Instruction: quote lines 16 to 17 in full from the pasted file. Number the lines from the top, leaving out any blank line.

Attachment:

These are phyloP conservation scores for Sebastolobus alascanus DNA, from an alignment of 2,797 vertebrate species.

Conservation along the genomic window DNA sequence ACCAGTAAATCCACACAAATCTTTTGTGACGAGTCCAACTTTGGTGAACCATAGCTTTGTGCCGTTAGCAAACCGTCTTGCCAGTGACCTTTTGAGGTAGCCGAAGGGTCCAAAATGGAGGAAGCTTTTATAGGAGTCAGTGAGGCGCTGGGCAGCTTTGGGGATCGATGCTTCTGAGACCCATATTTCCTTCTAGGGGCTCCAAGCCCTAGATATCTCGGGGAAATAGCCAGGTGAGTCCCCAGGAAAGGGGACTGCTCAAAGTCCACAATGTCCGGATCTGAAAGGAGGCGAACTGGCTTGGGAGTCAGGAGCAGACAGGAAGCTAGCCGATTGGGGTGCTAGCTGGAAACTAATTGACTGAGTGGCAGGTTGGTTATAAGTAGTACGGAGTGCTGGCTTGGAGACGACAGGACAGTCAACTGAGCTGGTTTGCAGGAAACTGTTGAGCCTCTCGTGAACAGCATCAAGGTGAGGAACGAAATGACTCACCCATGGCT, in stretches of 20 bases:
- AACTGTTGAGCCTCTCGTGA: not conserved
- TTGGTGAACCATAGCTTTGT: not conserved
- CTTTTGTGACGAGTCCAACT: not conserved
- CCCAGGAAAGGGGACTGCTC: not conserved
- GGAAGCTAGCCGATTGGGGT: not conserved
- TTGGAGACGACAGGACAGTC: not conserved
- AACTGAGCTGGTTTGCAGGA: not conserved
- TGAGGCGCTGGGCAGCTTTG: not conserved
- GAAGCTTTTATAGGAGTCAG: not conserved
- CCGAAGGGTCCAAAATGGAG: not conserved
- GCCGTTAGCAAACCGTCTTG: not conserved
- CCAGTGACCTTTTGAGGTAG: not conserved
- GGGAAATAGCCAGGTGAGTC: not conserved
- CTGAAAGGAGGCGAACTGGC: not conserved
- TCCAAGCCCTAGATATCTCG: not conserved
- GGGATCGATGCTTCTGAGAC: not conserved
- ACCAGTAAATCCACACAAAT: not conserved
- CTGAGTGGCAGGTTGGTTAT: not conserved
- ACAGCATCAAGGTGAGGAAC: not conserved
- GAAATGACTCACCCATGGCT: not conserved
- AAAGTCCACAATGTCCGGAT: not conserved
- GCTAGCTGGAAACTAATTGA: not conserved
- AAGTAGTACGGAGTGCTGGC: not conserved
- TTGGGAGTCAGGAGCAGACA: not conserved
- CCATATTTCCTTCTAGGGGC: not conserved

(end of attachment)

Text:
- CTGAAAGGAGGCGAACTGGC: not conserved
- TCCAAGCCCTAGATATCTCG: not conserved